Long-range defenses in Europe will increase the options available to U.S. leaders to defend against sophisticated threats by providing more decision time and engagement opportunities. This deployment would strengthen transatlantic security by reassuring and defending allies and friends, complementing emerging NATO plans to defeat short-range and medium-range threats, and preventing coercion and preserving U.S. and NATO freedom of action. An effective missile defense system could also dissuade rogue states from pursuing ballistic missiles in the first place and deter ballistic missile launches. Critics of the European deployments worry about the predictable negative reaction from Russia's leaders and the possibility of damage caused by debris. However, the 10 interceptors in Poland and the midcourse radar in the Czech Republic oriented toward the Middle East are incapable of intercepting the hundreds of intercontinental ballistic missiles (ICBMs) and the thousands of warheads in the Russian arsenal.

Russian concern that the United States could turn these defensive interceptors into offensive weapons is likewise groundless. Future U.S. activities at missile defense sites in Europe will be transparent to the Russians and to host nations. Perhaps more important, this concern does not make military sense from the U.S. point of view because the U.S. already has the capability to bring offensive strike submarines or bombers into a regional conflict. The United States has also assured its allies that the launched objects' momentum will cause debris resulting from intercepts in space to continue along the missiles' original trajectories and that most of this debris will burn up when it reenters the atmosphere.

Another way to view the debris question is to compare it to Europe's experiences during World War II, when leaders found that shooting down enemy aircraft, regardless of where they crashed and the level of damage caused by the crashes, made far more sense than allowing them to survive and deliver their bombs.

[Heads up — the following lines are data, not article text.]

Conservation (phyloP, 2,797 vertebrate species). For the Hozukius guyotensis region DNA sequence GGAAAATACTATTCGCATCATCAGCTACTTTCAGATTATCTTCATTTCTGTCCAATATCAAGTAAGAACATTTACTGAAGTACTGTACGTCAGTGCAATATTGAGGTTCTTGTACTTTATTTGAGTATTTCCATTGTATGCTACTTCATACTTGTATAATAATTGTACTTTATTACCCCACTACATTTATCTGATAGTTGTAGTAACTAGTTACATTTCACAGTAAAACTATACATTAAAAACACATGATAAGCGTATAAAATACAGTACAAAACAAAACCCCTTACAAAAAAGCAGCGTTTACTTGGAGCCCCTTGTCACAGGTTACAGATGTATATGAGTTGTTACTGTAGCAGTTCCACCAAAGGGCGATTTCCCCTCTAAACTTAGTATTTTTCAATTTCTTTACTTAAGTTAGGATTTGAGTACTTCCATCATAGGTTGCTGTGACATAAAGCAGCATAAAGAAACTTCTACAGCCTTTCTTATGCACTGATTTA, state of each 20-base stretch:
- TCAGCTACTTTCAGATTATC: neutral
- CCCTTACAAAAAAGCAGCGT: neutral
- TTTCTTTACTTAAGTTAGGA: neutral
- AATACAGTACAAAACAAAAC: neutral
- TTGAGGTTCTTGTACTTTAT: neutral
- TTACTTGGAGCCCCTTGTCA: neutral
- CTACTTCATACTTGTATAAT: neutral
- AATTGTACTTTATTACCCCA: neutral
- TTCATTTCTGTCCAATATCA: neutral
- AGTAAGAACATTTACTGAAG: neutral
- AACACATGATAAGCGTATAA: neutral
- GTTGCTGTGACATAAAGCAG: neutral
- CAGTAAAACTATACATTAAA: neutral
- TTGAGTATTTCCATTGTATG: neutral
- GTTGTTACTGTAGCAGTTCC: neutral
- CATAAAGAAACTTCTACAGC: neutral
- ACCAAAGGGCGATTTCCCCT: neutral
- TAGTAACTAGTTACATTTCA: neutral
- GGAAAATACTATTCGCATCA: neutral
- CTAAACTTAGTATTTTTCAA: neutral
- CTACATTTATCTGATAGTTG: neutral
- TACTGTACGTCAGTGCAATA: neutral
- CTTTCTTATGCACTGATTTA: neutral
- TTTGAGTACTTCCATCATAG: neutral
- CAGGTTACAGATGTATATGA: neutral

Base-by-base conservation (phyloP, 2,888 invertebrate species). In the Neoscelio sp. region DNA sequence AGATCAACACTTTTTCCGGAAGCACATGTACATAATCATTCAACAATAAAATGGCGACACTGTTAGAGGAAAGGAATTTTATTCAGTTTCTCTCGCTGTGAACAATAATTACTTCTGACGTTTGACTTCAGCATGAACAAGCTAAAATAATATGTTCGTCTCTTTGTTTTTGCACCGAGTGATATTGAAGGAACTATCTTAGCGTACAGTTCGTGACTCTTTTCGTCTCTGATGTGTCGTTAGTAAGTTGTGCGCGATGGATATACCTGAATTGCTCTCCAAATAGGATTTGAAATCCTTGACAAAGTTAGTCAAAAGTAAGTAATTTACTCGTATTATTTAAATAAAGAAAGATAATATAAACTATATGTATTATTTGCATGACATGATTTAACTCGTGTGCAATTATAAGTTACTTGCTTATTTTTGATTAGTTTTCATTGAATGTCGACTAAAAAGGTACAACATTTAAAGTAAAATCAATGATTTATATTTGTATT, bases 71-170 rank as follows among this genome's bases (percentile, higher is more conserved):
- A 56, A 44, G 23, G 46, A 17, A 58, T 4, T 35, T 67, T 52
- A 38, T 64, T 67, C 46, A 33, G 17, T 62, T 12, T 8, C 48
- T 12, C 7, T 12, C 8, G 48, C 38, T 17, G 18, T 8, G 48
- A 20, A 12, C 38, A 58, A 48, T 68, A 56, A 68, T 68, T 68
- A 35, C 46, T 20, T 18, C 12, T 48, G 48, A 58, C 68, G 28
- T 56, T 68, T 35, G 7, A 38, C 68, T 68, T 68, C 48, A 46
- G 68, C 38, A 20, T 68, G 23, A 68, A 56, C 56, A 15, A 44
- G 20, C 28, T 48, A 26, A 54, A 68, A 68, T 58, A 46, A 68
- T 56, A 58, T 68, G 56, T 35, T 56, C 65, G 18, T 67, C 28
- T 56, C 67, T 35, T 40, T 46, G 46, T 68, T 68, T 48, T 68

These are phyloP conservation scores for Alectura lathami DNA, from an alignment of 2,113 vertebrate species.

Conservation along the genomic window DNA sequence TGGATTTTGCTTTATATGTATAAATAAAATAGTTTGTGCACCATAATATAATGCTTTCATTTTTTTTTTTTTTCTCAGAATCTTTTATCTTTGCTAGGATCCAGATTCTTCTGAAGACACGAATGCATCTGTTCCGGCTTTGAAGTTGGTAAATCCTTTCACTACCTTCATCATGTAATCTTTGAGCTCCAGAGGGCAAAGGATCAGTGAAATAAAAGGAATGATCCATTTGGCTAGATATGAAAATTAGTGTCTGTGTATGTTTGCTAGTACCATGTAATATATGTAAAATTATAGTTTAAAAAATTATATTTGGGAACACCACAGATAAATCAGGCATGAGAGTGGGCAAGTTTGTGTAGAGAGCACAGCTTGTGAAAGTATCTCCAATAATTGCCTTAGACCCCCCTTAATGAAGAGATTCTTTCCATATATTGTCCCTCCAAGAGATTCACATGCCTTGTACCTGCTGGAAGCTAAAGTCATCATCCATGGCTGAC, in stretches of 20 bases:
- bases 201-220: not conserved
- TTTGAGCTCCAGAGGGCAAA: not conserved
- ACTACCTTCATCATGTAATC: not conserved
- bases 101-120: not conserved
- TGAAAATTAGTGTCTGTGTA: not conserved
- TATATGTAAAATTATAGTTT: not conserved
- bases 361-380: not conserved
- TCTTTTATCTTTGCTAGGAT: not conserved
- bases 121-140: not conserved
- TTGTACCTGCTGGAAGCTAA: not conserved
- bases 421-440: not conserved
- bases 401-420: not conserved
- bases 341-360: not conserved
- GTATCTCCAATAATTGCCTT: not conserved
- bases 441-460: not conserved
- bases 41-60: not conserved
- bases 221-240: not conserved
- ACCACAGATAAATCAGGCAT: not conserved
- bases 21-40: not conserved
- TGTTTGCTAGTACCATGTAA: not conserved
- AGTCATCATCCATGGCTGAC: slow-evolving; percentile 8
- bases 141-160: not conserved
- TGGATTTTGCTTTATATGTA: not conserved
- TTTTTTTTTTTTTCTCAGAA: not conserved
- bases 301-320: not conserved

One fact, however, is beyond dispute: Once a missile has been launched and its payload has acquired the target, our leaders and the leaders of Europe will have only the option of missile defense to secure the safety of the citizens of their countries. Find out more about the growing nuclear proliferation threat facing the world today. Visit 33 Minutes - Missile Defense in a New Missile Age, a new documentary film about missile defense in America. The site includes video commentary, animations of missile defense strategies, and extended missile defense resources and articles.

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Steve Lambakis has 1 articles online

Steven Lambakis, Ph.D.
Dr. Steven Lambakis is a national security and international affairs analyst specializing in space power and policy studies at the National Institute for Public Policy, where he has been since 1989. Lambakis has written reports on a range of subjects, including: U.S. military activities in space, national defense space policy, ballistic missile defense, the future role of special operations forces in U.S. military strategy, and "asymmetric" threats. Since 2000, Lambakis has supported the Director of the Missile Defense Agency, formerly the Ballistic Missile Defense Organization. His books include On the Edge of Earth: The Future of American Space Power, and his articles have appeared in publications such as Armed Forces Journal International, Orbis, Space Policy, and The Washington Times. Currently, Dr. Lambakis is the Managing Editor of Comparative Strategy, a leading international journal of global affairs and strategic studies whose readership includes key policymakers, academics, and other leaders.

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Missile Defense in Europe

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This article was published on 2010/04/04